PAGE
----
Elena could not argue. Margot could usually read her too well, at least when it came to uncomfortable things like self-protecting lies. Perhaps because she was four years older.
And of course Margot knew about Aiden Strother. Not all of it. Nobody but Elena knew that, although no doubt others had guessed. Elena had started out after university in a high position in the Foreign Office, due not only to her excellent academic record, but in large part to her father’s position over the years as British ambassador in several of the most important cities in Europe: Berlin, Paris, and Madrid in particular.
Elena had fallen in love with Aiden while working for him. It had been easy to do. He was charming, handsome in a wry, good-humored way, and clever. Very clever. He fooled them all utterly, even Elena. She was too in love to accept the signs, which in hindsight she now saw quite clearly. He had betrayed them all, and she had been stupid enough to help him, albeit unwittingly. Looking back, she burned with shame at her own stupidity. The only good thing was that nobody thought her guilty of complicity, only of being young and incredibly naïve.
All the same, she had been asked to leave, to the acute shame and embarrassment of her father, Charles. He had felt that, of his two daughters, she was the one to follow in his footsteps, perhaps rise as high as a woman could in the Foreign Office. Elena’s brief enchantment with Aiden was still an obstacle between her and her father. She was guilty of gross stupidity and had not denied it. It still hurt when anyone chose to mention it, not out of longing for a love lost—or even an illusion of it—but because she had been stupid and had let everyone down, especially herself.
Charles had never quite understood his elder daughter, Margot, though he had always adored and admired her. Everyone felt the consuming grief that had smothered her life when her husband of one week had been killed in the last month of the war.
Now, alone in the square below, Margot had stopped dancing and was beginning to walk slowly up the steps toward Elena and the young man, every now and again lost to sight by a bend in the walls or an overexuberant bower of colored bracts.
“Don’t tell me she’s an economist?” The young man spoke again, amusement still in his voice, but quieter, as if he were aware of her momentary emotional absence. Fifteen years after the war, everyone still had their griefs: loss of someone, something, a hope or an innocence, if not more. And fear of the future. It was in the air, in the music, the humor, even the exquisite, now fading light.
“Certainly not.” Elena kept the lift in her voice with an effort. “And please don’t ask me if I am.”
“I wouldn’t dream of it.” He held out his hand. “Ian Newton. Economic journalist. Sometimes.”
She took it. It was strong and warm, holding hers firmly. “Elena Standish. Photographer. Sometimes.”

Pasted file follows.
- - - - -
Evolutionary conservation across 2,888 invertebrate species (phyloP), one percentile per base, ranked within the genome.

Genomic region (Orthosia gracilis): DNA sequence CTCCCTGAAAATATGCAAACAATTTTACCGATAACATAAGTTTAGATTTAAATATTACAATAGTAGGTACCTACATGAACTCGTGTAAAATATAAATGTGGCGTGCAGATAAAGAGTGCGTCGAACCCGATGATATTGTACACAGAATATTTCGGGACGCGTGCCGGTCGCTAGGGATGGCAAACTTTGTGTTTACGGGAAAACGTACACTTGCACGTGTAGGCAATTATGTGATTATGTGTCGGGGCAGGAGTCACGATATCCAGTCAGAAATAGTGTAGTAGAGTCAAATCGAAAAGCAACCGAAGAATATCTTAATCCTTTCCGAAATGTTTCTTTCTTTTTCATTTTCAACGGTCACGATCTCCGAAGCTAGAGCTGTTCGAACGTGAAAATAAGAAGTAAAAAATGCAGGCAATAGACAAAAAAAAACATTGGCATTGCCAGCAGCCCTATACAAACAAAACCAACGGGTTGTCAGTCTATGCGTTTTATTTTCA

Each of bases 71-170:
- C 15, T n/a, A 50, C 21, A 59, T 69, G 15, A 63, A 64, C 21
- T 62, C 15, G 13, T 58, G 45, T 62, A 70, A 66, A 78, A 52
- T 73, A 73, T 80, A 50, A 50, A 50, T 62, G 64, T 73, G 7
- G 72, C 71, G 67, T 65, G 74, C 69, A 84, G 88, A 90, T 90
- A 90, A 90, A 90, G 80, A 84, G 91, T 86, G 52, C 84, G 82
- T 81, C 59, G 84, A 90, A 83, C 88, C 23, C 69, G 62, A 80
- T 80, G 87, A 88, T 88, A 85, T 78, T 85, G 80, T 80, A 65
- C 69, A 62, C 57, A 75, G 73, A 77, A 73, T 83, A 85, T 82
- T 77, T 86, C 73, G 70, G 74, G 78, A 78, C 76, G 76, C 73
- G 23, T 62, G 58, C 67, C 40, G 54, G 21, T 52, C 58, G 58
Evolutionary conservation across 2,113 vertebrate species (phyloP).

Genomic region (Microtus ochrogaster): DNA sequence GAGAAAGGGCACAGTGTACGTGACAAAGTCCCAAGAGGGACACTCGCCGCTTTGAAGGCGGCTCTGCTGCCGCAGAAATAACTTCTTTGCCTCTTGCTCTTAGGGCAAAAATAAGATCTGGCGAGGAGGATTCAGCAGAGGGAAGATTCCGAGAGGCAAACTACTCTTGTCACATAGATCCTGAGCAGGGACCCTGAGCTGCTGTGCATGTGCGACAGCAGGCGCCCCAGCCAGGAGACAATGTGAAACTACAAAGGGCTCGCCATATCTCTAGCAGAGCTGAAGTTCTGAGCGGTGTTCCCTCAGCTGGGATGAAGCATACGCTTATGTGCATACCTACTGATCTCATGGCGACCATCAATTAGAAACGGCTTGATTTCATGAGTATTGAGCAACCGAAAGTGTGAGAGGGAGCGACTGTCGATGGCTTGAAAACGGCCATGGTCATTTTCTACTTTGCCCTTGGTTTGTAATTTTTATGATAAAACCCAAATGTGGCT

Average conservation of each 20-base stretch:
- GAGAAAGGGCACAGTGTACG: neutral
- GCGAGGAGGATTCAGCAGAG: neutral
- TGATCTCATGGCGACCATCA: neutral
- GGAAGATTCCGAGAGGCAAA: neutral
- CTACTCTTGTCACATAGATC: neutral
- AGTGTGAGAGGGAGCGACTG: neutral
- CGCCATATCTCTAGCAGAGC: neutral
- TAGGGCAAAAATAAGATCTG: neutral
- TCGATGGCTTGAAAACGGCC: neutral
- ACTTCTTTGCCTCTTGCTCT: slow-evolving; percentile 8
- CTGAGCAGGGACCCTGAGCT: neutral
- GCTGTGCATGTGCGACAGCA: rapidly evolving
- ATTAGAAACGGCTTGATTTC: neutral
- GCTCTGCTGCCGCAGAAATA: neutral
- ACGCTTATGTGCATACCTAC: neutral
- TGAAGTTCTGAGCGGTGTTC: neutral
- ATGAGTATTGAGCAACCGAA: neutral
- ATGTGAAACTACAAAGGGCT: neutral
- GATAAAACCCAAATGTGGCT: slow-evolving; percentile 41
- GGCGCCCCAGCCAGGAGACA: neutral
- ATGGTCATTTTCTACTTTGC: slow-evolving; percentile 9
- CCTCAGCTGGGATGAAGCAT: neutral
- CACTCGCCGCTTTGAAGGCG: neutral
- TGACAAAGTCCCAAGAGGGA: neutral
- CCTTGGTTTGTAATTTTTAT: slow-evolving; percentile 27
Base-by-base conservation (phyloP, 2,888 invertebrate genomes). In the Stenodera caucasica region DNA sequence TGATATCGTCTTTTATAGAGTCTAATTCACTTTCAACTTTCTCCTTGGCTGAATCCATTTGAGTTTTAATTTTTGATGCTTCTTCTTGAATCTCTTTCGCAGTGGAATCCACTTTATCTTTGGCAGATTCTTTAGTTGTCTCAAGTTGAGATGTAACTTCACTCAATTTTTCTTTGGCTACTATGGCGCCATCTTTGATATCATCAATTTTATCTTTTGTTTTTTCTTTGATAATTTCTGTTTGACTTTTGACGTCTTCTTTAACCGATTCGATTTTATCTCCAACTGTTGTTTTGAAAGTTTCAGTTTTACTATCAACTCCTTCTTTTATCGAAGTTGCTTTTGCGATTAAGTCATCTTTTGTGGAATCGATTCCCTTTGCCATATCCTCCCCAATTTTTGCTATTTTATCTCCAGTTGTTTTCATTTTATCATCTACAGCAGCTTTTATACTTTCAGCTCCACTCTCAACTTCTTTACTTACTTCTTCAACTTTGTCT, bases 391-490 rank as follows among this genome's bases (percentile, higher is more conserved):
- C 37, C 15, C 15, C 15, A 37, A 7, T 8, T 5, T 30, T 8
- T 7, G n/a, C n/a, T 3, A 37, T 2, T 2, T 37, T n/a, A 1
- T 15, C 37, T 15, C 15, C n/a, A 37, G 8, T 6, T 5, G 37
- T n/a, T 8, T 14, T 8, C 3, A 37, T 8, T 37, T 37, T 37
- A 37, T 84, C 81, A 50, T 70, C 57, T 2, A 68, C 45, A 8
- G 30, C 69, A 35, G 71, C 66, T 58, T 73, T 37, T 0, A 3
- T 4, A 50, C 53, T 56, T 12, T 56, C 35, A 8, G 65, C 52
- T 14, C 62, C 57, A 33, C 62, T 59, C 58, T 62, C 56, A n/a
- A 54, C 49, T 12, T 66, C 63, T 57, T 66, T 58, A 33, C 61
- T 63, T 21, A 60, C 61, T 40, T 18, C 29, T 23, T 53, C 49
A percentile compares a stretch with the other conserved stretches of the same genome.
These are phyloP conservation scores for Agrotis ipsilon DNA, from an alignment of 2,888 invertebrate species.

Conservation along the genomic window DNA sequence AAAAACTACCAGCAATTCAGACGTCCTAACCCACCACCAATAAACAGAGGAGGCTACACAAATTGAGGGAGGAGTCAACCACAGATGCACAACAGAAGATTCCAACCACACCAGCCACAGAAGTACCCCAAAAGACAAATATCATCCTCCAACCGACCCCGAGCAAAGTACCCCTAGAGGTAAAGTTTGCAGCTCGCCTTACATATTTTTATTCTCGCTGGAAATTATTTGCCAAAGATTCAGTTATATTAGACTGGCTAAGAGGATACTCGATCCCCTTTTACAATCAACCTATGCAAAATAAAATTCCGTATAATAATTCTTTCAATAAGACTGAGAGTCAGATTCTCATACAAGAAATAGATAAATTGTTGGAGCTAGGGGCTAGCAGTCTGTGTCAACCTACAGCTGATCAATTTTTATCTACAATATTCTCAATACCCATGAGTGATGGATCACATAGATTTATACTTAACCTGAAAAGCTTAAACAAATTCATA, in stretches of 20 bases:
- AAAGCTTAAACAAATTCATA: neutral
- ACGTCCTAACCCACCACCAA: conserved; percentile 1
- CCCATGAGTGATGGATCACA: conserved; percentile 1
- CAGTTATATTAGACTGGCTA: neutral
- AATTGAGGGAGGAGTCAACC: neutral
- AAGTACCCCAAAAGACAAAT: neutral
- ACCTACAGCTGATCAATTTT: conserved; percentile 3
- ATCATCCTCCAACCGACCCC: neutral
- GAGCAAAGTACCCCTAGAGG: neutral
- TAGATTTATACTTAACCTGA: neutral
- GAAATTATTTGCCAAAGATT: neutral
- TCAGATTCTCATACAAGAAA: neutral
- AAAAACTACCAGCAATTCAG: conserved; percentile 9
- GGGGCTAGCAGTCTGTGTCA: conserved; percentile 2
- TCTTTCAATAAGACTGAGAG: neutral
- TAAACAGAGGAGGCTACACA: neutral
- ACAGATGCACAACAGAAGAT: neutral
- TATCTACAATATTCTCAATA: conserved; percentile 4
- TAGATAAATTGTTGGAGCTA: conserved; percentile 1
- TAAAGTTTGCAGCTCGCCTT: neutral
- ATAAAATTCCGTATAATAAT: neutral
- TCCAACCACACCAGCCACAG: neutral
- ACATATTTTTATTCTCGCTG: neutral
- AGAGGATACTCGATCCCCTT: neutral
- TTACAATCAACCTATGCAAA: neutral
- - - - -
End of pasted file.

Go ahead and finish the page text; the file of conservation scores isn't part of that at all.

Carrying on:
“How do you do?” he replied, and then let go of her hand.
“And that is my sister, Margot Driscoll,” Elena said.
“Not Standish . . . she’s here with her husband?”
“Margot is a widow. Her husband, Paul, was killed in the war.”
Ian Newton nodded. Of course . . . This was a situation encountered every day, even now. He looked over to Margot, destined to dance alone in a world populated by superfluous women.
“Will you and Mrs. Driscoll dine with me tonight?”
“I’d like that,” Elena answered for both of them. “Thank you. We’re staying at the Santa Catalina.”
“Certainly. I followed you here.”
She did not know whether to believe him, but it was, surprisingly, a nice idea. “Eight o’clock? In the dining room?” she suggested.
“I’ll be waiting for you by the door,” he replied, then turned and walked away up the hill easily, straight-backed.
The next moment, Margot appeared on the steps from the square. She was as unlike Elena as sisters could be. Margot had dark eyes and hair like black silk. She was lean and elegant, no matter what she wore. Elena was the same height; she had a certain grace, but she could not match Margot’s. Her eyes were quite ordinary blue, and her hair was nearly blond. She felt insipid beside Margot’s drama.
“Daydreaming again?” Margot asked, exasperation thinly veiled in her voice. She hardly ever forgot her four years’ seniority. “If you want to be a serious photographer, you’ll have to take some decent pictures, which you won’t do standing here.”
“I don’t know,” Elena said patiently. She had been nagged many times before, and although she knew it was true, she also knew Margot said it out of frustration and affection. “I got a couple of a woman dancing alone in the square below, in a scarlet dress. A little crazy, but a nice study.”
Temper flashed in Margot’s eyes for an instant, and then vanished again. “I’ll have them, please.”
“Don’t be daft!” Elena said impatiently. “I’m not wasting film on you. I just like watching you enjoy yourself.” It was the truth.
Margot put her arm round Elena and silently they walked up the hill, toward the hotel.